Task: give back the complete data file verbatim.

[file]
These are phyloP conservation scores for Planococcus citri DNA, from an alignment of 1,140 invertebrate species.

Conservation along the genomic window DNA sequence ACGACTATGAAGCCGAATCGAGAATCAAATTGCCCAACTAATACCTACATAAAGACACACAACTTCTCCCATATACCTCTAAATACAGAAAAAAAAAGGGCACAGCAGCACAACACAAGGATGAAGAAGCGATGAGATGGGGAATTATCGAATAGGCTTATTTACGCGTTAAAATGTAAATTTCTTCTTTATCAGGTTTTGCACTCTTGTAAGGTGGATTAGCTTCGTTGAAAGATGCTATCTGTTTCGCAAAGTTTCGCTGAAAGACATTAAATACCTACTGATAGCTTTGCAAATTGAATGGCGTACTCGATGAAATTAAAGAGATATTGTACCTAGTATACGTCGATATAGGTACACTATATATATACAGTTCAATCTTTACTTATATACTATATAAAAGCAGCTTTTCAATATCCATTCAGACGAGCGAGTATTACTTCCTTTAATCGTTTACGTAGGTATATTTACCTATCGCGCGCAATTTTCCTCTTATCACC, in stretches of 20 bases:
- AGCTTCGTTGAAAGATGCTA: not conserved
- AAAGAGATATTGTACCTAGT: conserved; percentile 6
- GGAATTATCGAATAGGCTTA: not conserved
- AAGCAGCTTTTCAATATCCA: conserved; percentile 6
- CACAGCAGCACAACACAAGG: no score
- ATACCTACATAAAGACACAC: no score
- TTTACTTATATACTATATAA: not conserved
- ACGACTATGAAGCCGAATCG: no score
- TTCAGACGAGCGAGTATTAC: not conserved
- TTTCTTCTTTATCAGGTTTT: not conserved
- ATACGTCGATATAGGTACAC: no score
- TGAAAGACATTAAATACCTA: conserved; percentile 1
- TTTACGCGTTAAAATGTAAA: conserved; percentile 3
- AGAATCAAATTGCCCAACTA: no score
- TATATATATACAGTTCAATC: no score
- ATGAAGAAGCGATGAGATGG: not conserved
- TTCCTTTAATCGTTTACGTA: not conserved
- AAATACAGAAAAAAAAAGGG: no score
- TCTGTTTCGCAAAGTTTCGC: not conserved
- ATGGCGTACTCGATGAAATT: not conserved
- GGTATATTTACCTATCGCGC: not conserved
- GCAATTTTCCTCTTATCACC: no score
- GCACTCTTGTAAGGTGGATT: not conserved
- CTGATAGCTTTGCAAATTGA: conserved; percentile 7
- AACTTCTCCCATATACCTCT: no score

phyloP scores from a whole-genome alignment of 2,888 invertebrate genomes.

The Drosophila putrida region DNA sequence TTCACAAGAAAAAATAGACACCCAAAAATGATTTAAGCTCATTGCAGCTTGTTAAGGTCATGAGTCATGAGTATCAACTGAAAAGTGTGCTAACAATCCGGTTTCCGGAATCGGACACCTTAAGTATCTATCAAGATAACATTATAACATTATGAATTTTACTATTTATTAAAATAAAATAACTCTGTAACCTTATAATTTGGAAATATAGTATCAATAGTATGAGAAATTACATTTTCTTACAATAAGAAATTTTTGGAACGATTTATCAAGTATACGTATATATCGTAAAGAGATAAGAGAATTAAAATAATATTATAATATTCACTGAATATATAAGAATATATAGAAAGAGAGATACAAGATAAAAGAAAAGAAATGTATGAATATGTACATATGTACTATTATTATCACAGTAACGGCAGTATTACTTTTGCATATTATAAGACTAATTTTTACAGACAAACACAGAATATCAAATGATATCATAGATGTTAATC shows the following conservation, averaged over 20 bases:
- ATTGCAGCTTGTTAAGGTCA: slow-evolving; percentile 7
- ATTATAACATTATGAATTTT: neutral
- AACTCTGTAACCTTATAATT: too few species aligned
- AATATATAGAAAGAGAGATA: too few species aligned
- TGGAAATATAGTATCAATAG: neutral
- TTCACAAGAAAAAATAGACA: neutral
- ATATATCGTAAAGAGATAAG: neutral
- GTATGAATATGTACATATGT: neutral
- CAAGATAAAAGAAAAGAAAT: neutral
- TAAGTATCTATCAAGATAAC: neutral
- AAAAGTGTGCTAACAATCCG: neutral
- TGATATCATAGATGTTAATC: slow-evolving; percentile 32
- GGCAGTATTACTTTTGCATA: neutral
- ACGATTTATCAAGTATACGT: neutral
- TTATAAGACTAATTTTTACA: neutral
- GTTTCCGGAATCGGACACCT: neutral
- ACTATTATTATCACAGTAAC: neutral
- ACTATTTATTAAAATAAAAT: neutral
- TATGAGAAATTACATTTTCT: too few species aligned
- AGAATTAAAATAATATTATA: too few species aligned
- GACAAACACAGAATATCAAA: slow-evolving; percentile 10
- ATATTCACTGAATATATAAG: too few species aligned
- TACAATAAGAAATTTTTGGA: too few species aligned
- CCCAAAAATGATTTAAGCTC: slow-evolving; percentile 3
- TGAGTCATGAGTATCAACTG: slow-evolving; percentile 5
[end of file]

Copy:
These are phyloP conservation scores for Planococcus citri DNA, from an alignment of 1,140 invertebrate species.

Conservation along the genomic window DNA sequence ACGACTATGAAGCCGAATCGAGAATCAAATTGCCCAACTAATACCTACATAAAGACACACAACTTCTCCCATATACCTCTAAATACAGAAAAAAAAAGGGCACAGCAGCACAACACAAGGATGAAGAAGCGATGAGATGGGGAATTATCGAATAGGCTTATTTACGCGTTAAAATGTAAATTTCTTCTTTATCAGGTTTTGCACTCTTGTAAGGTGGATTAGCTTCGTTGAAAGATGCTATCTGTTTCGCAAAGTTTCGCTGAAAGACATTAAATACCTACTGATAGCTTTGCAAATTGAATGGCGTACTCGATGAAATTAAAGAGATATTGTACCTAGTATACGTCGATATAGGTACACTATATATATACAGTTCAATCTTTACTTATATACTATATAAAAGCAGCTTTTCAATATCCATTCAGACGAGCGAGTATTACTTCCTTTAATCGTTTACGTAGGTATATTTACCTATCGCGCGCAATTTTCCTCTTATCACC, in stretches of 20 bases:
- AGCTTCGTTGAAAGATGCTA: not conserved
- AAAGAGATATTGTACCTAGT: conserved; percentile 6
- GGAATTATCGAATAGGCTTA: not conserved
- AAGCAGCTTTTCAATATCCA: conserved; percentile 6
- CACAGCAGCACAACACAAGG: no score
- ATACCTACATAAAGACACAC: no score
- TTTACTTATATACTATATAA: not conserved
- ACGACTATGAAGCCGAATCG: no score
- TTCAGACGAGCGAGTATTAC: not conserved
- TTTCTTCTTTATCAGGTTTT: not conserved
- ATACGTCGATATAGGTACAC: no score
- TGAAAGACATTAAATACCTA: conserved; percentile 1
- TTTACGCGTTAAAATGTAAA: conserved; percentile 3
- AGAATCAAATTGCCCAACTA: no score
- TATATATATACAGTTCAATC: no score
- ATGAAGAAGCGATGAGATGG: not conserved
- TTCCTTTAATCGTTTACGTA: not conserved
- AAATACAGAAAAAAAAAGGG: no score
- TCTGTTTCGCAAAGTTTCGC: not conserved
- ATGGCGTACTCGATGAAATT: not conserved
- GGTATATTTACCTATCGCGC: not conserved
- GCAATTTTCCTCTTATCACC: no score
- GCACTCTTGTAAGGTGGATT: not conserved
- CTGATAGCTTTGCAAATTGA: conserved; percentile 7
- AACTTCTCCCATATACCTCT: no score

phyloP scores from a whole-genome alignment of 2,888 invertebrate genomes.

The Drosophila putrida region DNA sequence TTCACAAGAAAAAATAGACACCCAAAAATGATTTAAGCTCATTGCAGCTTGTTAAGGTCATGAGTCATGAGTATCAACTGAAAAGTGTGCTAACAATCCGGTTTCCGGAATCGGACACCTTAAGTATCTATCAAGATAACATTATAACATTATGAATTTTACTATTTATTAAAATAAAATAACTCTGTAACCTTATAATTTGGAAATATAGTATCAATAGTATGAGAAATTACATTTTCTTACAATAAGAAATTTTTGGAACGATTTATCAAGTATACGTATATATCGTAAAGAGATAAGAGAATTAAAATAATATTATAATATTCACTGAATATATAAGAATATATAGAAAGAGAGATACAAGATAAAAGAAAAGAAATGTATGAATATGTACATATGTACTATTATTATCACAGTAACGGCAGTATTACTTTTGCATATTATAAGACTAATTTTTACAGACAAACACAGAATATCAAATGATATCATAGATGTTAATC shows the following conservation, averaged over 20 bases:
- ATTGCAGCTTGTTAAGGTCA: slow-evolving; percentile 7
- ATTATAACATTATGAATTTT: neutral
- AACTCTGTAACCTTATAATT: too few species aligned
- AATATATAGAAAGAGAGATA: too few species aligned
- TGGAAATATAGTATCAATAG: neutral
- TTCACAAGAAAAAATAGACA: neutral
- ATATATCGTAAAGAGATAAG: neutral
- GTATGAATATGTACATATGT: neutral
- CAAGATAAAAGAAAAGAAAT: neutral
- TAAGTATCTATCAAGATAAC: neutral
- AAAAGTGTGCTAACAATCCG: neutral
- TGATATCATAGATGTTAATC: slow-evolving; percentile 32
- GGCAGTATTACTTTTGCATA: neutral
- ACGATTTATCAAGTATACGT: neutral
- TTATAAGACTAATTTTTACA: neutral
- GTTTCCGGAATCGGACACCT: neutral
- ACTATTATTATCACAGTAAC: neutral
- ACTATTTATTAAAATAAAAT: neutral
- TATGAGAAATTACATTTTCT: too few species aligned
- AGAATTAAAATAATATTATA: too few species aligned
- GACAAACACAGAATATCAAA: slow-evolving; percentile 10
- ATATTCACTGAATATATAAG: too few species aligned
- TACAATAAGAAATTTTTGGA: too few species aligned
- CCCAAAAATGATTTAAGCTC: slow-evolving; percentile 3
- TGAGTCATGAGTATCAACTG: slow-evolving; percentile 5